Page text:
From the Thursday, April 15 2010 Indianapolis Star:
Perry Meridian grad will be busy for final shuttle flight
Lauren Rush is on firm ground when she encourages women to pursue careers in engineering.
Rush is a flight controller at NASA’s Mission Control Center in Houston, rising from a solid foundation that included participation on a Perry Meridian High School robotics team and an industrial engineering degree from Purdue University.
Employed at Mission Control since January 2006, Rush, 26, has worked her way up in several positions in shuttle-flight planning to her current flight-controller specialty of flight-activities officer.
In that role, Rush will be the lead planner for the final space-shuttle flight, a launch of Discovery set for Sept. 16. The launch will be the 134th in the history of the space-shuttle program, which began in 1981.
Flight-activities officers plan and support shuttle crew activities and plan and manage the shuttle’s orientation in space.
From launch to landing of each manned space shuttle at the Kennedy Space Center in Florida, Mission Control in Houston is responsible for the shuttle and its crew.
In her current mission, Rush is among three flight-activities officers working in round-the-clock shifts since Discovery was launched April 5 with four men and three women astronauts in a two-week mission to the International Space Station. The shuttle is scheduled to land in Florida on Monday.
“I work the shift where the (shuttle) crew is asleep,” Rush said of her work on the current shuttle mission. She said she analyzes how the astronauts’ previous workday went and how best to arrange their activities for the new day.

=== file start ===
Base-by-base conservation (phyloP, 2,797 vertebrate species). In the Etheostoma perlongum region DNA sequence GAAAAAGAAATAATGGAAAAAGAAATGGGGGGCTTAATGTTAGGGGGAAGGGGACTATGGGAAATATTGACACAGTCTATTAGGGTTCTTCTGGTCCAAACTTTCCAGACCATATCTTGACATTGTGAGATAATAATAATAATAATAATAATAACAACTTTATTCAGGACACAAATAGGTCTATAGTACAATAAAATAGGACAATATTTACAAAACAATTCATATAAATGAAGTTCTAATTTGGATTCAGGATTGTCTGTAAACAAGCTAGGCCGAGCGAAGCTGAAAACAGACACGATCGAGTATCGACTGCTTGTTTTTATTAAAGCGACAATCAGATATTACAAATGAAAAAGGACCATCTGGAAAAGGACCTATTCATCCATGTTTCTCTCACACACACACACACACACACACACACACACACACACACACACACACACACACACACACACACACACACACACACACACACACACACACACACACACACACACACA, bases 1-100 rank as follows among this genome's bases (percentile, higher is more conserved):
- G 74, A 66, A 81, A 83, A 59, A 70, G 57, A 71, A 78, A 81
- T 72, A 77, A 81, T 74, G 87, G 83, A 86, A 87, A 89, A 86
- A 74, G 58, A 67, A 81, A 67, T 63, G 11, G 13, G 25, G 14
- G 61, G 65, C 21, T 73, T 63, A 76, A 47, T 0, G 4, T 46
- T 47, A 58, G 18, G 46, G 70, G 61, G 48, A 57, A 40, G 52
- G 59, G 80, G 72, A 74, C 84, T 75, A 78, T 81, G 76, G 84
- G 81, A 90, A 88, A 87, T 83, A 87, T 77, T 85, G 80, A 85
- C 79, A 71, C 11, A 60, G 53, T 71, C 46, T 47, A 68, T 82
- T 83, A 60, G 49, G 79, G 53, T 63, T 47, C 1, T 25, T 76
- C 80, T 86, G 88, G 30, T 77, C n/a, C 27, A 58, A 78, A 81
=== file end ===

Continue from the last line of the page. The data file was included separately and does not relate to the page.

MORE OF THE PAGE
“This is my 17th mission overall and my fifth mission as a flight-activities officer,” Rush said.
While planning for the shuttle’s last launch in September, Rush also is scheduled to be a guest lecturer in the fall at a Women in Engineering Seminar at Purdue.
The percentage of women in engineering in comparison to men still is less than 20 percent, she said.
“One of my interests is making those numbers bigger,” she said. “I’d love to see 50-50 percent.”
At Mission Control, she said, “There is a good mixture of men and women as far as flight controllers.”
Rush’s mother, Sara Ritter, Greenwood, said she is not surprised her daughter has “done so much and gotten so far.”
Her daughter was an avid reader at an early age, played with Legos and had the interest to learn detail and discipline in playing the violin and cooking, Ritter said.
“She was very shy growing up. She was a bookworm,” she said.
Rush became interested in robotics at Perry Meridian, from which she graduated in 2001. The school’s robotics team participated in the national FIRST (For Inspiration and Recognition of Science and Technology) competition.
Robotics fueled her interest in engineering, and a trip to the Kennedy Space Center while in high school as part of the robotics program eventually launched her interest in NASA.
“There was a mission statement that talked about endeavors – discovering science beyond what we do on Earth,” she said. “That inspired something in me to work for NASA.”
She was back at Kennedy Space Center in November, where she got to watch a shuttle launch up close for the first time in her life. She earned that opportunity by receiving a NASA international award for her work in Mission Control as lead timeline officer for a July 2009 shuttle flight.
While the shuttle program will come to an end late this year, Rush said future missions to the space station will be through Russian launches of Soyuz capsules.
She said she is certified for continuing flight planning at Mission Control to work with Russian planners for Soyuz flights and for astronauts who are on the space station.
“There may be other programs in store,” Rush said.